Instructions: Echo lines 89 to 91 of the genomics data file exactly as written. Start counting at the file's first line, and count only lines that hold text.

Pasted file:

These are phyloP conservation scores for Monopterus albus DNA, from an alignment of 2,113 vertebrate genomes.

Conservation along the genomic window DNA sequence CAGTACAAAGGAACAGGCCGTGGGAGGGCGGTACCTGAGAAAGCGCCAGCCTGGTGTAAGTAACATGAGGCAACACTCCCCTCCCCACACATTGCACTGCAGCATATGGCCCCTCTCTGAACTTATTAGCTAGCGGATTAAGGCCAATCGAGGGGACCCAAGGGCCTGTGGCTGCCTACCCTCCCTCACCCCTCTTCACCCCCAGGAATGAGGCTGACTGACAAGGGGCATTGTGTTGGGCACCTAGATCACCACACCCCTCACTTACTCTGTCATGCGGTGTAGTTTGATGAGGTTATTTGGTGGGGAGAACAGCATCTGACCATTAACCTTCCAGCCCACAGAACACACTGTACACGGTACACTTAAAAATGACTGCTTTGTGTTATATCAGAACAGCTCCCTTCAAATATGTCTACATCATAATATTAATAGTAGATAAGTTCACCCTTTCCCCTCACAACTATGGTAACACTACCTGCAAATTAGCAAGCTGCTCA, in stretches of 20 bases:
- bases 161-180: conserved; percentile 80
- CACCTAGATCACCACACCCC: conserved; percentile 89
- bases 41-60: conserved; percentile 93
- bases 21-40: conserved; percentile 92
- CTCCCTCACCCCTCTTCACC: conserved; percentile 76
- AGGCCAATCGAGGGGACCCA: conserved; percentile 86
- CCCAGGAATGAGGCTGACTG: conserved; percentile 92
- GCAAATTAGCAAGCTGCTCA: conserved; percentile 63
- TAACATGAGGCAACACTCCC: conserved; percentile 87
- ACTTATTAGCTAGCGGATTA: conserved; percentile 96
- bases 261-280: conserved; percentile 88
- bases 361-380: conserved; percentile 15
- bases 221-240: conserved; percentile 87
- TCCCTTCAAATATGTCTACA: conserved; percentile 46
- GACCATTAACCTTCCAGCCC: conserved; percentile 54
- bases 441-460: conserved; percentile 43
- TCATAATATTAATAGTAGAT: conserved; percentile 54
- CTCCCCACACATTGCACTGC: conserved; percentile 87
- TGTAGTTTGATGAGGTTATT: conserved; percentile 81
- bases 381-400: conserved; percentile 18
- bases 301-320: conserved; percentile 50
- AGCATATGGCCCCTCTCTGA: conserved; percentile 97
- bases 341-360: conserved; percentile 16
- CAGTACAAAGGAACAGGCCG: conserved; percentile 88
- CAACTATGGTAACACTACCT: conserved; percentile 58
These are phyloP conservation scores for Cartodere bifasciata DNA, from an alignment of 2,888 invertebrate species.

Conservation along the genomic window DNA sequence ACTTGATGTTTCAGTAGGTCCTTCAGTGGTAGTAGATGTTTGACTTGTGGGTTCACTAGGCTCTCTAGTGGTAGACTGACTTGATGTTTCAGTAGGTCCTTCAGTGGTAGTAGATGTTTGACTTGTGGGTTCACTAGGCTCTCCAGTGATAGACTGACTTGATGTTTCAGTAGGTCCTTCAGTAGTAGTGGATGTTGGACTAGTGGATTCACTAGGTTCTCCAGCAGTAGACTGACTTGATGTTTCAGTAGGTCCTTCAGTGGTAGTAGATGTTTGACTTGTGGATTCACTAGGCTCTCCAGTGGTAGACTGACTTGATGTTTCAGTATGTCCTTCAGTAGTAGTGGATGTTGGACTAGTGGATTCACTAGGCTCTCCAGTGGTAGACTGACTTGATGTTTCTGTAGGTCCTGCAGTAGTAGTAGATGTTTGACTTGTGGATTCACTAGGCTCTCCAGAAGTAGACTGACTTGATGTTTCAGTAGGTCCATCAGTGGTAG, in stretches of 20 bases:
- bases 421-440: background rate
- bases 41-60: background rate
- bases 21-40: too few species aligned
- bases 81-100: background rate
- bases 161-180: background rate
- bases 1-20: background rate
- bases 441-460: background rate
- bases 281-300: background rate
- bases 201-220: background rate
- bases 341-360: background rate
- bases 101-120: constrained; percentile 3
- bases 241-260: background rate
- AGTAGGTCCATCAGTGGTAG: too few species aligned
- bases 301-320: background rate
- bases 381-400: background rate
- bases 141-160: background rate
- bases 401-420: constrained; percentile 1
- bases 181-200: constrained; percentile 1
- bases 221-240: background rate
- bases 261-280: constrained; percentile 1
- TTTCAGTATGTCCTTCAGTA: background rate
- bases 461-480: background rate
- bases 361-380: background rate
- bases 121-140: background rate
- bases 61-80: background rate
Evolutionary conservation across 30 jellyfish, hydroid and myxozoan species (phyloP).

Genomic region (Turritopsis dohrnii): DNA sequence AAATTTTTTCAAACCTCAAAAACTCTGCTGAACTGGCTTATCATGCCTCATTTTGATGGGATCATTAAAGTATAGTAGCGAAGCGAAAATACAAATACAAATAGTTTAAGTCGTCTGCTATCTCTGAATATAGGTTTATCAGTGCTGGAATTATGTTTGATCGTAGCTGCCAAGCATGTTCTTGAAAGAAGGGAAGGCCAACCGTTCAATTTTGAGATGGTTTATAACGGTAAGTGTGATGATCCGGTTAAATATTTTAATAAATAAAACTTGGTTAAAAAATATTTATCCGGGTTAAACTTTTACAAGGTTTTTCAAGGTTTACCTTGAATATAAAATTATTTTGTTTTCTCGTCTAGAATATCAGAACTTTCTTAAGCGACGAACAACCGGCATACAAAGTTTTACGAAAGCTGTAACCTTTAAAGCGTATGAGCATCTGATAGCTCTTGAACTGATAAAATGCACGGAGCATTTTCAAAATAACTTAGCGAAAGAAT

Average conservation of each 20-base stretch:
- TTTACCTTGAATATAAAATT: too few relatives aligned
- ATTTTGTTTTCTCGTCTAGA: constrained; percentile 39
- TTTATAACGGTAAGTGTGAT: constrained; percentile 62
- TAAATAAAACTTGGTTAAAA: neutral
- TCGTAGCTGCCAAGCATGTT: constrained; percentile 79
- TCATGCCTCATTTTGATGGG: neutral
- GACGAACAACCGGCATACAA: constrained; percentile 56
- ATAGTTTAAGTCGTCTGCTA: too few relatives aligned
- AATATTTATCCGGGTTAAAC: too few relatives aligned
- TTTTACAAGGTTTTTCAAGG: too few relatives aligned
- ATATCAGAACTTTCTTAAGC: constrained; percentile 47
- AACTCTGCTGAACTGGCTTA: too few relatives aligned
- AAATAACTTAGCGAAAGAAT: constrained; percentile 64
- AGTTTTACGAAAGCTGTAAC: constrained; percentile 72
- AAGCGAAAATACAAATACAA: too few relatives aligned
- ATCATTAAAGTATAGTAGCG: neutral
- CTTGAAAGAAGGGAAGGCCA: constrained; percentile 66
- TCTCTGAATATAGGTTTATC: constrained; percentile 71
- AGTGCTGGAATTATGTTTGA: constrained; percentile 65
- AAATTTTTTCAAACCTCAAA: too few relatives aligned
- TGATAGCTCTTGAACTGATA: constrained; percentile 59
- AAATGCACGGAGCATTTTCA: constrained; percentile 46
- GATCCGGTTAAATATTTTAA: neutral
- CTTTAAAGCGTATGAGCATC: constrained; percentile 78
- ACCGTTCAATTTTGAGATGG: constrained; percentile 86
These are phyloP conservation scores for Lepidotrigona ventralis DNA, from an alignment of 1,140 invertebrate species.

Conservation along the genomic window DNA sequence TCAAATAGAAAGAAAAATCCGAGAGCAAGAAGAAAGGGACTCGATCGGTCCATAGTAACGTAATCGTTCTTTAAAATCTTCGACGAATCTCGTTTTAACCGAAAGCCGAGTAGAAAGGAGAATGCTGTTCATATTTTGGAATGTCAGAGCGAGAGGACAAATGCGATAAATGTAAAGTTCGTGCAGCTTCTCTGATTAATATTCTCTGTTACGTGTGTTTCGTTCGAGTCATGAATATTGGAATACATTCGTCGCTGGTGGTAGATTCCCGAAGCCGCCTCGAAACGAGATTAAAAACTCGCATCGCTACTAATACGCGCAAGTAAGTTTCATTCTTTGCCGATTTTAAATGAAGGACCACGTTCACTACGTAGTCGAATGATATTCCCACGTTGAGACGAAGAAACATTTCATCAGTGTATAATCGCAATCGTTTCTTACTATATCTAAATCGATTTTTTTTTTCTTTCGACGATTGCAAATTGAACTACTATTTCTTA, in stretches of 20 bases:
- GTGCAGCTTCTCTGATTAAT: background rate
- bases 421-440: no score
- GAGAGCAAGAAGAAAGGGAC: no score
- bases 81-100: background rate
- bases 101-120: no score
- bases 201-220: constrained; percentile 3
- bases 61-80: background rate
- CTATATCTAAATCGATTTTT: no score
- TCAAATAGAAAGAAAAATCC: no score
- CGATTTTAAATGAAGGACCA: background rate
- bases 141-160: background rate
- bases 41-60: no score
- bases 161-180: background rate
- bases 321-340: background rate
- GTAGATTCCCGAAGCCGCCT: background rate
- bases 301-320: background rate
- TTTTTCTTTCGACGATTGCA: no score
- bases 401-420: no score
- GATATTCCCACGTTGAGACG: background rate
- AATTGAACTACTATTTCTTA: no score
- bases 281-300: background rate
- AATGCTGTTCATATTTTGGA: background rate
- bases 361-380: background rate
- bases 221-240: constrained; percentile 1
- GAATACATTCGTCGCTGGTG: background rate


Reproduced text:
- bases 101-120: no score
- bases 201-220: constrained; percentile 3
- bases 61-80: background rate